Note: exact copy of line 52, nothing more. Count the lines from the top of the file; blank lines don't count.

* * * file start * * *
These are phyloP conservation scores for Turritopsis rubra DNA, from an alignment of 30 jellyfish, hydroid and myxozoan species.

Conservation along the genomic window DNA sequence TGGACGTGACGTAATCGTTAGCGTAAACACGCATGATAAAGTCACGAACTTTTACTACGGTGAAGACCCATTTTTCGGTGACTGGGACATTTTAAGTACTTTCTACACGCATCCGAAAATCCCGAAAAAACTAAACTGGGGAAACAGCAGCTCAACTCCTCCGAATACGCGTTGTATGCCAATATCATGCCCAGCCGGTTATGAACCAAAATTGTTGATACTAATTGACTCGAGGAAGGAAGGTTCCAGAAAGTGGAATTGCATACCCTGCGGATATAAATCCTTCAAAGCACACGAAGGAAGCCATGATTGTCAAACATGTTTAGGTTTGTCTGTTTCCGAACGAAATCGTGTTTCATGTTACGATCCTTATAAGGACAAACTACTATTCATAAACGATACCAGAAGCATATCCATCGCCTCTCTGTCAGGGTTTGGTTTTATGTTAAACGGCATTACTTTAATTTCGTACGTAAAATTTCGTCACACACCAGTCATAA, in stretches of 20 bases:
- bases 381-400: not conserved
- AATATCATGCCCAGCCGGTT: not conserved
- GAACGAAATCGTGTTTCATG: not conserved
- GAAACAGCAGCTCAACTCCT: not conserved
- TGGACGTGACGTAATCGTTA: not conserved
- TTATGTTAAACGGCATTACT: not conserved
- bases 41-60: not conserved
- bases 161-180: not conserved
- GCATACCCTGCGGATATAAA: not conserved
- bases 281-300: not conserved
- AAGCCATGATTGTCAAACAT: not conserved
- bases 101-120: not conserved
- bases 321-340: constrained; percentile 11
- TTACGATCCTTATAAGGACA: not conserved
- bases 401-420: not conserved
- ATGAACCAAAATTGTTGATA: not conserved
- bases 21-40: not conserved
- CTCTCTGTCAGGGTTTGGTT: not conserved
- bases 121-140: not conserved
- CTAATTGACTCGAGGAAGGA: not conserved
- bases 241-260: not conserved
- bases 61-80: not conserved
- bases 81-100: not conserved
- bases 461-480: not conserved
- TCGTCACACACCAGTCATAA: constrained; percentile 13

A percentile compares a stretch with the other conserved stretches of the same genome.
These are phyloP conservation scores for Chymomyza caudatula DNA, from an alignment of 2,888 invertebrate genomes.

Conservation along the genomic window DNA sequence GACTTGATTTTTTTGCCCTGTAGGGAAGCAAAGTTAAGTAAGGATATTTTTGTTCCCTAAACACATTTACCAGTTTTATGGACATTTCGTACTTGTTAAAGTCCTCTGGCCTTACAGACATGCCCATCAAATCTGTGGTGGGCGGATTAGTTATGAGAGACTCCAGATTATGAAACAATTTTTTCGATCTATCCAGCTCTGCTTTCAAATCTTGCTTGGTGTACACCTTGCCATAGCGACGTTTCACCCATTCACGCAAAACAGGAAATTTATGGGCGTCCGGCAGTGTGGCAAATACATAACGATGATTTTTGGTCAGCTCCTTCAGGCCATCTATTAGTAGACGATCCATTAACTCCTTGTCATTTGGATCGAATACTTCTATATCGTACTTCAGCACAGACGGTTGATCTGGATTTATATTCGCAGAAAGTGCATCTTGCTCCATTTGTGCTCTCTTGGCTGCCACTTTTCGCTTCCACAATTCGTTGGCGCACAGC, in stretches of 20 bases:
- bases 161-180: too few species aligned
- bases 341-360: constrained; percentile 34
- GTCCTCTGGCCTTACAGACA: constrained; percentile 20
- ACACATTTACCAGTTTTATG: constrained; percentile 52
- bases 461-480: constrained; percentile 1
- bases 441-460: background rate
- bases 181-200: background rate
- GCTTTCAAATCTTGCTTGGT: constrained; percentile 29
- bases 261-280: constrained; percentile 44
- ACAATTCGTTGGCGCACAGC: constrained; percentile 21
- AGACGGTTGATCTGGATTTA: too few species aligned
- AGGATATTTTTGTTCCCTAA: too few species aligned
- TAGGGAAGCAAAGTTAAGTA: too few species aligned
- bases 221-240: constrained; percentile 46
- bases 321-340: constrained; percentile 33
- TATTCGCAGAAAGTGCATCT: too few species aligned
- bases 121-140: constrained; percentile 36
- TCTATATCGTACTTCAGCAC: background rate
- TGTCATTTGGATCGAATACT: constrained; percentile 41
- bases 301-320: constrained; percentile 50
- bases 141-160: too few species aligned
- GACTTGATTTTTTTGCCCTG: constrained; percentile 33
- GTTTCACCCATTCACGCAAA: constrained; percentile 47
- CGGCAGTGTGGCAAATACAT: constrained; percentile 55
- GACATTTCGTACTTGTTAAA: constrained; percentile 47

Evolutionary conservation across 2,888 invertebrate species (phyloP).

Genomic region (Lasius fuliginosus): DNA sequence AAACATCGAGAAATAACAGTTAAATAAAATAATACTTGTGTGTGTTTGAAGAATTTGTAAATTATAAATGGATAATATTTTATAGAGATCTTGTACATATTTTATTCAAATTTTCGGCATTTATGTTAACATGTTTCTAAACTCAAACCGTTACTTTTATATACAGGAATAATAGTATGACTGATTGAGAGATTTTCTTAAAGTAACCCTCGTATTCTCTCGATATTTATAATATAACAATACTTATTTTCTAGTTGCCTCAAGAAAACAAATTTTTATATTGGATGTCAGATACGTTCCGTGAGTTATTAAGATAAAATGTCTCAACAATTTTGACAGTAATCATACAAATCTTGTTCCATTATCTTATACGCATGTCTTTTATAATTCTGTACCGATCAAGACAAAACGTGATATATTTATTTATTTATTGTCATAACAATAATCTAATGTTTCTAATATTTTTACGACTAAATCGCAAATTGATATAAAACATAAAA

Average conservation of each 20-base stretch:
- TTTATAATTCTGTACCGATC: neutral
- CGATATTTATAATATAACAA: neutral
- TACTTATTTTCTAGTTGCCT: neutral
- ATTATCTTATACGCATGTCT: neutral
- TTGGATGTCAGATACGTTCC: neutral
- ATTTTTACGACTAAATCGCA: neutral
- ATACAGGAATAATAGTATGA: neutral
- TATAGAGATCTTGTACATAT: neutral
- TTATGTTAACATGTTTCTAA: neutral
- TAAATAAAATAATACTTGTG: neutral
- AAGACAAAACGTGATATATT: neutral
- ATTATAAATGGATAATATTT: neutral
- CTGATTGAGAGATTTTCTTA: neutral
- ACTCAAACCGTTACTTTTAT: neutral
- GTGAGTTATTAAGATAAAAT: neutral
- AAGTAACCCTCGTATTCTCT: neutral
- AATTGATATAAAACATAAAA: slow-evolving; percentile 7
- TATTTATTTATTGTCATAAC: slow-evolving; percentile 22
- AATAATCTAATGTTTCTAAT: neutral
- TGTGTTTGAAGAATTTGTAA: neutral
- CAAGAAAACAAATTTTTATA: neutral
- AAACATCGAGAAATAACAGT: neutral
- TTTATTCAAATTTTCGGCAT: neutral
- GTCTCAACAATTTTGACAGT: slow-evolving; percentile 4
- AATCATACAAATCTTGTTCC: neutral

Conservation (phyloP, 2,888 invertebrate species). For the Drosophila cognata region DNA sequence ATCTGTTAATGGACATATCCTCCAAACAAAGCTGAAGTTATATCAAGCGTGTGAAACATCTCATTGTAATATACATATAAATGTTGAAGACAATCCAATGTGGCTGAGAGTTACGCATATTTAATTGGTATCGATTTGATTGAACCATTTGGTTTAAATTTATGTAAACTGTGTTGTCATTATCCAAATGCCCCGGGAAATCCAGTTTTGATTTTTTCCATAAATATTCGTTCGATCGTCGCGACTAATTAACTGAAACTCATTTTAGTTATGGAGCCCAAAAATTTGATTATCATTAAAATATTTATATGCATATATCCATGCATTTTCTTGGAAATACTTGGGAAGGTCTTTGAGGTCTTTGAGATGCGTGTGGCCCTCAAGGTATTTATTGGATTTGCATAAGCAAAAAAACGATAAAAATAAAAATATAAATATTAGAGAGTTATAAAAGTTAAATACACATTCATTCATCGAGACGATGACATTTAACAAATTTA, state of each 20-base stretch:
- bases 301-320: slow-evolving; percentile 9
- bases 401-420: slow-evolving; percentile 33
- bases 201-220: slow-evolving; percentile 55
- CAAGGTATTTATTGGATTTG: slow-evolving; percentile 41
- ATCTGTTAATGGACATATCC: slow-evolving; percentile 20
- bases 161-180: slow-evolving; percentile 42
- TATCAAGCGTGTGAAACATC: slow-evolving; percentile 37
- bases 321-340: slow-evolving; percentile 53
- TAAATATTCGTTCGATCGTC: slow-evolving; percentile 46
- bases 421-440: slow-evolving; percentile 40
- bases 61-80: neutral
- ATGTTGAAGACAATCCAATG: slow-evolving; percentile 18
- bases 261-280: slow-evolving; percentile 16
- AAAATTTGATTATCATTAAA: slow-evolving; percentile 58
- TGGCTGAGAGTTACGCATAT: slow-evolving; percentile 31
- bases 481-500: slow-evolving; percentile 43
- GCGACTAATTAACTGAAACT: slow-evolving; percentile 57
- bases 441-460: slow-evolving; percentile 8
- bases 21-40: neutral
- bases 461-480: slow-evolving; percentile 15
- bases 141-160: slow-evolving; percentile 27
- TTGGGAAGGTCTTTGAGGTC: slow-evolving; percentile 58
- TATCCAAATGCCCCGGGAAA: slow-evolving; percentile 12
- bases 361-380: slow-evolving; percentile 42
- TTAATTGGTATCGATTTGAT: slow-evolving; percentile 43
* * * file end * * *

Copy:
- GACTTGATTTTTTTGCCCTG: constrained; percentile 33